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Wilfrid Laurier University Faculty of Education
June 1, 2016

Canadian Excellence

A Year in the Life: TEC Blog

August 2009: camp: Welcome to your new home!

Camp was a lot like, well, camp! We got to meet the faculty and fellow students Ė all 140 of them Ė and played some typical "get to know you" games. Like any big change, it was a little stressful. The first thing I did was look for someone I knew. To my delight, I found someone and sat beside her; a fellow mature student whom I knew from high school. Nice start - a buddy to sit beside in class and eat my lunch with. Itís a little like speed dating. You meet all sorts of new people, and you try to decide in the first 30 seconds if you could see yourself being "friends" with them.

We were introduced to the technology, got our laptops, and were put into our sections: A & B (primary/junior) and C & D (junior/intermediate). So my new friend was in P/J and I was in J/I so I had to start branching out.

It was kinda funny how there was a lot of chatter about whom had kids, some in their 20s, some their 30s and even some in their 40s! There is definitely an instant bond when you meet someone in a similar situation. Going to school with kids at home was not going to be easy, we all agreed. My daughter is only 16 months old, but I met more than one mom who was still breastfeeding! Talk about a challenge.

While it is extremely difficult to balance the demanding life of being a mom with homework, it is also motivating. Every time I send my daughter to a sitter so I can get some work done, I think, "Iím doing this for you honey!" I am leaving the corporate world, where my days were long, travel was mandatory, and my holidays were still just three weeks a year. In this world, Christmas Eve is not a holiday and I plugged in my laptop every night and every weekend. I loved what I did, but I just couldnít see myself doing it for another 20-30 years. Plus, at the end of the day my main concern was making the company money, or saving the company money. As an altruistic person by nature (I grew up in a socially active family), I had to focus on the intrinsic satisfaction of knowing I was doing a good job to get myself through the days. I wanted more out of my life than that, to know I had made a difference in someoneís life, not just some dollar signs attached to my name. And so, here I am, looking to start over as a teacher.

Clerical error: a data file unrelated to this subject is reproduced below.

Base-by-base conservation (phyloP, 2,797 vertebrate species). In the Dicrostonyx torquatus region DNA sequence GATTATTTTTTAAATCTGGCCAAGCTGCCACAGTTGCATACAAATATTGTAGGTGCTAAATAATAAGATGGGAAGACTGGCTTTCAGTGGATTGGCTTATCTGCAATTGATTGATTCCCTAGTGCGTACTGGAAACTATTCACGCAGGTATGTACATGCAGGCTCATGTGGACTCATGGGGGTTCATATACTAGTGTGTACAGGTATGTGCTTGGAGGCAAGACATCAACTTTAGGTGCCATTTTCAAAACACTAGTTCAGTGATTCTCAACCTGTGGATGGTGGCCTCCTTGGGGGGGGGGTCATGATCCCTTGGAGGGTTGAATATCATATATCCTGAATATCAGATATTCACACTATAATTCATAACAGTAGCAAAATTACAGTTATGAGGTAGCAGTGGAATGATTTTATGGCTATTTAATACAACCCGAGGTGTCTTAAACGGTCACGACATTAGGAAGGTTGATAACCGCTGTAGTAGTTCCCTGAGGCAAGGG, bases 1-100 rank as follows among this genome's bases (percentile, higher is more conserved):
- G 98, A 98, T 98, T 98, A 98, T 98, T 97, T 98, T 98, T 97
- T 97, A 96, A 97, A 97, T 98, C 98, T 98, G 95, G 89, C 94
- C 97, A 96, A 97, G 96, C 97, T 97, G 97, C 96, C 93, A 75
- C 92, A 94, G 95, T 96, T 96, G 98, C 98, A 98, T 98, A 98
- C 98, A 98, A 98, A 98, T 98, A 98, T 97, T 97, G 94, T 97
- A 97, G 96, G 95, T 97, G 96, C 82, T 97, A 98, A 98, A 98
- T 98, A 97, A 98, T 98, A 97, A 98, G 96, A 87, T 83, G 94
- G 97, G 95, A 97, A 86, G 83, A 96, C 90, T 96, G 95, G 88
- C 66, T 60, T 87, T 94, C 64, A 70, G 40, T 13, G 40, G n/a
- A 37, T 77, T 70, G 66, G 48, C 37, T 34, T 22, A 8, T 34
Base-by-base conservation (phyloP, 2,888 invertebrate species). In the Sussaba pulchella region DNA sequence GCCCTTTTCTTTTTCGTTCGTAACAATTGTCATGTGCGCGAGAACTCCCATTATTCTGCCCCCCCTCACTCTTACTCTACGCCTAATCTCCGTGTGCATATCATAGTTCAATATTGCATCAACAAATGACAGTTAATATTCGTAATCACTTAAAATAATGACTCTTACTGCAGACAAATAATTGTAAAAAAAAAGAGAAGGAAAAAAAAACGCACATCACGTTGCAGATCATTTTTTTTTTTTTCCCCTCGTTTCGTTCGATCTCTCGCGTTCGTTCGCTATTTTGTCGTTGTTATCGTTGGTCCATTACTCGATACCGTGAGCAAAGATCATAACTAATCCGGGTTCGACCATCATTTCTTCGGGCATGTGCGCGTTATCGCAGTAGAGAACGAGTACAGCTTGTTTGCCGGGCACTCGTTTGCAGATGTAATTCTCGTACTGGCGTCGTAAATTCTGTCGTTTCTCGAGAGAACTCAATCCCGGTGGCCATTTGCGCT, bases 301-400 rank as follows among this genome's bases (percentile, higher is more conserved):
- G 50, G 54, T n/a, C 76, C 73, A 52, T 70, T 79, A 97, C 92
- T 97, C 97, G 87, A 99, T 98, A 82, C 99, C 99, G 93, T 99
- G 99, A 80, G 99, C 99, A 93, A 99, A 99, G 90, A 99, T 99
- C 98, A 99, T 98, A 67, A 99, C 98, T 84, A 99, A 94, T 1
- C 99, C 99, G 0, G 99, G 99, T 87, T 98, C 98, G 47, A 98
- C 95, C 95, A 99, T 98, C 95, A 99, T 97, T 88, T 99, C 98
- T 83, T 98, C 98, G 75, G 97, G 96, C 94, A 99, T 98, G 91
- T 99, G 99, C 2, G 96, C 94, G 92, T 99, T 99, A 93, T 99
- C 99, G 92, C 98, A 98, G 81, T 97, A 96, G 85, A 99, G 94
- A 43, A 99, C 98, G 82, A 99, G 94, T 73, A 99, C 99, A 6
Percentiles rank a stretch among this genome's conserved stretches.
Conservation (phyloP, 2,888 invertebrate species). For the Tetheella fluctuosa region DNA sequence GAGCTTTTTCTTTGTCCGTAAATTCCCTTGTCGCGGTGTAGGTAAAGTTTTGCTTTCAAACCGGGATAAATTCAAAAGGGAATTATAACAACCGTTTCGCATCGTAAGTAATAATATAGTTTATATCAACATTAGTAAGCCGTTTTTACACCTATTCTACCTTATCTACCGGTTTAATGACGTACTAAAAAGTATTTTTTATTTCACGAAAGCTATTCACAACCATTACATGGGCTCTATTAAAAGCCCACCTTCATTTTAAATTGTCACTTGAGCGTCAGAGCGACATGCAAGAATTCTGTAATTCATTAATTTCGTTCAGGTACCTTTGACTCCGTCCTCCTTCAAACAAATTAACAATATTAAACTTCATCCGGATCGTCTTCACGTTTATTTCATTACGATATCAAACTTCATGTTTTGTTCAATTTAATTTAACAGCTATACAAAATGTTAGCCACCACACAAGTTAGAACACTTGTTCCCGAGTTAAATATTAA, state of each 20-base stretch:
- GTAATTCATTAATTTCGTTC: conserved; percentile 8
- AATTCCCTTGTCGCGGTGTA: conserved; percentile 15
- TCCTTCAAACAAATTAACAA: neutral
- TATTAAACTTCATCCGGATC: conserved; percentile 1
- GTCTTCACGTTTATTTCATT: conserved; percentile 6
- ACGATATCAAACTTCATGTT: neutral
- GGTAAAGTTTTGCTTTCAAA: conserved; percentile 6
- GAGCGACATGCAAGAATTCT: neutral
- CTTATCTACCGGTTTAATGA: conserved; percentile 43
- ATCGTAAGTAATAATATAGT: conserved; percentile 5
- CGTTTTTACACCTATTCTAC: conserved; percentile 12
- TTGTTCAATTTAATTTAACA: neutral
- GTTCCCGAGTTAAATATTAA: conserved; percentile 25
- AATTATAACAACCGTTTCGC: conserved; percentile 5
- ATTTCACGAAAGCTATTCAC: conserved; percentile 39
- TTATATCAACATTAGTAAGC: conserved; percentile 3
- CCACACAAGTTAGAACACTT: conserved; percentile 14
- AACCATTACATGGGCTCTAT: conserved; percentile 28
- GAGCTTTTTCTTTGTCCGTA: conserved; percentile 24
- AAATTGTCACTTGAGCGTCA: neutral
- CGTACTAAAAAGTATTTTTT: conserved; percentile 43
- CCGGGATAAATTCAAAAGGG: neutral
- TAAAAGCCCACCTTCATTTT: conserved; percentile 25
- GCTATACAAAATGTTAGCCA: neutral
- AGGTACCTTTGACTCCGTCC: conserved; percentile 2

I thought for sure I would be the epitome of efficiency, dedication and passion. I pictured myself handing in assignments early and begging for more. Well, at least my intentions were good. Unfortunately it didnít work out that way. During camp, before actual classes began I downloaded everything I could find on WebCT, the web-based document/assignment management tool that the school uses. I apparently missed finding the syllabus for each course, which isnít under "course content". So as a result, I showed up to my first class and realized that I was already behind on my readings *Sigh*

The reality is that this course work is heavy. We have 20 hours of classes a week, and we spend 14 hours in our placement school a week, which equals 34 hours, not including lunches or dinners while weíre at Laurier. So, I spend every night with my laptop, my text books and the background noise of the television working on course work and lesson plans. *Sigh*

I spent a lot of time thinking about becoming a teacher, so by the time I actually got here I thought it would fit like a glove. I thought I would sit down at the desk and think, "This is it! This is what I was meant to do!" I was expecting "teaching 101," which would include easy-to-use techniques, coupled with inspiring stories about how we can make a difference in student lives. Not quite the way it turned out. I think I found it difficult because there are seven different courses that we take right off the bat so it takes a little while for all of the pieces to come together.

Iíll admit, during the first two weeks of school I didnít think I could do it. After two weeks I was exhausted. As I contemplated quitting each and every night, I told myself, "This is what I was born to do and I will!"

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